And on Saturn itself, Cassini studied the planet’s rings, what they were made of, how they were distributed in space and how they were being replenished. It studied a giant hurricane on the planet’s south pole in 2006 and, five years later, tracked the aftereffects of the largest storm ever observed in the Solar System in Saturn’s stratosphere. Cassini also observed Saturn’s north pole, which is ringed by a storm in the shape of an unmoving hexagon wider than Earth. It explored an atmosphere that is less dense than water vapour. In all, Cassini revealed “a giant world ruled by raging storms and delicate harmonies of gravity”.
As it happens, one of these “harmonies” may have affected life on Earth. According to Alex Parker, a planetary astronomer at the Southwest Research Institute, Texas, the meteor that wiped out the dinosaurs 65 million years ago could have been a rock drifting aimlessly through space before it got too close to Saturn, whose gravity could then have flung it towards Earth. In Parker’s words: “there is a non-negligible chance that Saturn killed the dinosaurs.”
Anyway, Cassini has also provided a clearer view of which questions future probes to the planet need to be able to answer. As the authors of a 2009 book asked,
What is the bulk composition of the planet? Does it have a helium core? Is it enriched in noble gases like Jupiter? What powers and controls its gigantic storms? We have learned that we can measure an outer magnetic field that is filtered from its non-axisymmetric components, but what is Saturn’s inner magnetic field? What are the rings made of and when were they formed? Was the proto-solar disk progressively photo-evaporated of its hydrogen and helium while forming its planets? … Did Jupiter and Saturn form at the same time from cores of similar masses? … Finally, the theory behind the existence of its rings is still to be confirmed
Sadness and joy
Evidently, Cassini has had a journey grander than its finale, and recounting all of its findings would take many hundreds of pages. It surveyed a remote neighbourhood of the Solar System all alone for over a decade and forged a strong relationship with scientists interested in what it was finding. Scientists have also imagined Cassini as having forged a relationship with Saturn in turn, and are loathe to speak about the mission’s end as suicide. Instead, many have cast it as the eternal union of two close friends.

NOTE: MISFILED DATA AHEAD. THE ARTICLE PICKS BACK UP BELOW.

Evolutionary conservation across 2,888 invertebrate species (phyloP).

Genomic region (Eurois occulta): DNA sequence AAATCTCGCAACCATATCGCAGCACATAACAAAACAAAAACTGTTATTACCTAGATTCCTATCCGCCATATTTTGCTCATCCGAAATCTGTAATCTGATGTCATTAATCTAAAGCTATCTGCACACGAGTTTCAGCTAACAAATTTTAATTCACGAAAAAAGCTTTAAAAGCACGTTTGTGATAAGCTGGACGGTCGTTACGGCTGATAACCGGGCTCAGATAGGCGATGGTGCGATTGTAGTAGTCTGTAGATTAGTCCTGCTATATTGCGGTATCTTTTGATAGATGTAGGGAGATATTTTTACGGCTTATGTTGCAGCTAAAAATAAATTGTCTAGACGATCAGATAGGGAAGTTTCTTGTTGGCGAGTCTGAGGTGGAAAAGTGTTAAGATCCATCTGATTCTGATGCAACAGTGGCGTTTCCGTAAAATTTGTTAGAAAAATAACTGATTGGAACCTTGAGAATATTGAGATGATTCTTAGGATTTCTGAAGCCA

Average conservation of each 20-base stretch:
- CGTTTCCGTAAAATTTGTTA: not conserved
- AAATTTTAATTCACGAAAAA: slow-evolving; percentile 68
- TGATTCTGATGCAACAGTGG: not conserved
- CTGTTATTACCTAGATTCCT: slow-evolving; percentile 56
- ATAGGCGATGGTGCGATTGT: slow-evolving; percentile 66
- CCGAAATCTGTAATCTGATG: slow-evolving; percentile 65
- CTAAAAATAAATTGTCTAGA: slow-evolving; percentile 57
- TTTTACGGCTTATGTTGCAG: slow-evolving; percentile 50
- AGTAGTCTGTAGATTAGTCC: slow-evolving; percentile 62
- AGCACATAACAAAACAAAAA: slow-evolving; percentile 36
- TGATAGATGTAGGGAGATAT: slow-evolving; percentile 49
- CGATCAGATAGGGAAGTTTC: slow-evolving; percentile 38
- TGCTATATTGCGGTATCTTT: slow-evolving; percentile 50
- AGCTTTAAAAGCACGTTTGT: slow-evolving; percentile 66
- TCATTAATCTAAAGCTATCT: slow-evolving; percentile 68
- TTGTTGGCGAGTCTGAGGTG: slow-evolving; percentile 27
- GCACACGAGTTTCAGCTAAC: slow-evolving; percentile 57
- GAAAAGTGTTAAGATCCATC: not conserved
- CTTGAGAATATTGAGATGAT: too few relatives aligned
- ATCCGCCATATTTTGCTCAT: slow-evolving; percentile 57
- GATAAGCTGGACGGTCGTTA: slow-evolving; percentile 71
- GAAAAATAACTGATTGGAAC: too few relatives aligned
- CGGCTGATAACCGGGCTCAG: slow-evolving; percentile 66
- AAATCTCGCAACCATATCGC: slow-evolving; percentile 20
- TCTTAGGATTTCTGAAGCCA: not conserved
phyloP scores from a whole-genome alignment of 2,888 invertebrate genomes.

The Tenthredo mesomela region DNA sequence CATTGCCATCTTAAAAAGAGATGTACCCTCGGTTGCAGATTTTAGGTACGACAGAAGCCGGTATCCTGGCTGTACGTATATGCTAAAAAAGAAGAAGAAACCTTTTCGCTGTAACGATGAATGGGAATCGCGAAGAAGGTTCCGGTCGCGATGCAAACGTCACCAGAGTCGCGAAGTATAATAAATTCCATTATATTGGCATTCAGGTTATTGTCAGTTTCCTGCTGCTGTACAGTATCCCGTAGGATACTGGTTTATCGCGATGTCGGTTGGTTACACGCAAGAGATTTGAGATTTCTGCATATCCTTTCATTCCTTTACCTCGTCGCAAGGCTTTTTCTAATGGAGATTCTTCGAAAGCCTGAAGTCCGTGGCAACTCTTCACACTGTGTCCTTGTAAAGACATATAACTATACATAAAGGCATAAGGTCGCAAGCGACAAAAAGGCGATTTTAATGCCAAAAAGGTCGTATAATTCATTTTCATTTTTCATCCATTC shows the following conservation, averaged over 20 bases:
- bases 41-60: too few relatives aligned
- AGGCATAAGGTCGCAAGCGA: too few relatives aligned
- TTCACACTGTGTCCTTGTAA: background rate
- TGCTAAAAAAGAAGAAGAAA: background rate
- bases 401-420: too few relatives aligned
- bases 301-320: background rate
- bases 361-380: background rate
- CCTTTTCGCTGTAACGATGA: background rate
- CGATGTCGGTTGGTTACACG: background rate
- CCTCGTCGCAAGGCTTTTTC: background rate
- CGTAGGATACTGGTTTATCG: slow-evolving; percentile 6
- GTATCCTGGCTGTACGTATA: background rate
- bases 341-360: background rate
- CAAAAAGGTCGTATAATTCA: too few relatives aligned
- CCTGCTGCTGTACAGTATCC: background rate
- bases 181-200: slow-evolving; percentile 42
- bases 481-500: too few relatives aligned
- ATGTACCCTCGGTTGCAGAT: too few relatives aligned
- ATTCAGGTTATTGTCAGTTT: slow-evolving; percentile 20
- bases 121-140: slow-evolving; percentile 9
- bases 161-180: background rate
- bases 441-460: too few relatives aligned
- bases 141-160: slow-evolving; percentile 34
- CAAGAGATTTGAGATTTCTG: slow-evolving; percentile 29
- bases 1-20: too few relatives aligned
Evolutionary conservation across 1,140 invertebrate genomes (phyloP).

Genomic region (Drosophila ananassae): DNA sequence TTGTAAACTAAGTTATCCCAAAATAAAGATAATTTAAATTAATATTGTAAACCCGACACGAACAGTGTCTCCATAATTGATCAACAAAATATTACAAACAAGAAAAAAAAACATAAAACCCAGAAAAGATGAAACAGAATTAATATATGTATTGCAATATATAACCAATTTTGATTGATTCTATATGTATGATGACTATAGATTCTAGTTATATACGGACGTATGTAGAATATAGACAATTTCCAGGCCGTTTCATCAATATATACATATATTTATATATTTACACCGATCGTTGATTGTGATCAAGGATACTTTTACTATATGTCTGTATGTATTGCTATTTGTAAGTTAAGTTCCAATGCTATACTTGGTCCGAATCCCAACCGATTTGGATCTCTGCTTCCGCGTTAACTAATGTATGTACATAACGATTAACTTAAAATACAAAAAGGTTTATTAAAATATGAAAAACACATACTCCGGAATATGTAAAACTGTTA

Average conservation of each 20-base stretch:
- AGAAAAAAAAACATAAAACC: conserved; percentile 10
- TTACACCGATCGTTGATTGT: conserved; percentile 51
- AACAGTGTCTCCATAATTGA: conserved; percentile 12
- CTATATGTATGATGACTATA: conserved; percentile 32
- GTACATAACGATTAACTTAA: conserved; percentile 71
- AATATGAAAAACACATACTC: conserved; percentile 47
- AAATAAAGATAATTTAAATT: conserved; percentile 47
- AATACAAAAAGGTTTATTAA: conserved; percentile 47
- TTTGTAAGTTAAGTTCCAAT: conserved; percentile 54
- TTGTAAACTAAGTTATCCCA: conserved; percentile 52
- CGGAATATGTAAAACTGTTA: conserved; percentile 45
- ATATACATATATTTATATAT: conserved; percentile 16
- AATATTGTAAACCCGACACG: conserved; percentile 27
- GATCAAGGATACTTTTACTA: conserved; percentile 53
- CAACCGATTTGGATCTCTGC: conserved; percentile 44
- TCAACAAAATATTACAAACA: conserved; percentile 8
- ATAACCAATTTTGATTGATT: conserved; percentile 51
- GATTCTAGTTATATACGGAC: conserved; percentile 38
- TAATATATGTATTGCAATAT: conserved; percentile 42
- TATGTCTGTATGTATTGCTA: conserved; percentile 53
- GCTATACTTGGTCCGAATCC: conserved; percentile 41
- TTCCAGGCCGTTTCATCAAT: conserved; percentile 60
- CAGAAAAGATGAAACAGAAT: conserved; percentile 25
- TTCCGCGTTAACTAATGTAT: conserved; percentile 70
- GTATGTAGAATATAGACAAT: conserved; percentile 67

— Erika Nesvold (@erikanesvold) September 13, 2017
Moreover, today, there are two more probes in the general area: Juno is studying Jupiter while New Horizons, after flying by Pluto in 2016, is now headed to study the outer asteroid belt. Based on Cassini’s findings, NASA has planned another mission – tentatively called the Clipper – to Jupiter’s moon Europa in the 2020s.
It’s for these reasons that the end of Cassini’s mission on September 15 has evoked sadness in the astronomy community. “The public mourning of Cassini serves as another example of the complicated relationship between humans and machines, and of the tendency of humans to anthropomorphise robots and care about them,” Marina Koren wrote in The Atlantic. “Even the slightest perceived hints of life in a machine – like Cassini ‘fighting to keep its antenna pointed at Earth’ – can cause people to see it as something other than just a collection of sensors and circuitry, and then react to it in an emotional way.”
Oh god the Cassini finale video shows a flaming breakup a la Hayabusa and someone must be cutting onions in here
— Emily Lakdawalla (@elakdawalla) April 4, 2017
I am writing about Cassini, and finding myself choking up, more than a little. I wasn’t expecting that. Perhaps I should have.
— Phil Plait (@BadAstronomer) September 14, 2017
Cassini’s ‘Grand Finale’ was brought on by Cassini itself, so to speak. Because Titan and Enceladus could be home to life, leaving the probe drifting in space near them risks contaminating the moons with its parts. One of those parts is 32.2 kg of plutonium-238, the heat of whose radioactive decay powers three radioisotope thermoelectric generators on Cassini.
Instead, NASA has decided to send Cassini blazing down into Saturn. (If you prefer an alternative explanation, Parker – of the ‘Saturn killed the dinosaurs’ claim – has one: “symbolic act of cosmic justice for the former residents of planet Earth”.) The sequence of events was set in motion on April 26 this year, when the probe began to orbit Saturn such that it passed between the planet and its rings. There were 22 such ‘Grand Finale’ dives in the all, and the last one will plunge Cassini into darkness.
While its cameras will have been shut off a day in advance, the probe’s remaining eight instruments will keep recording and transmitting data about Saturn’s atmosphere on their way down, providing humankind an invaluable peek into an inhospitable world.
Until, shortly after 5:25 pm IST, the signal goes quiet.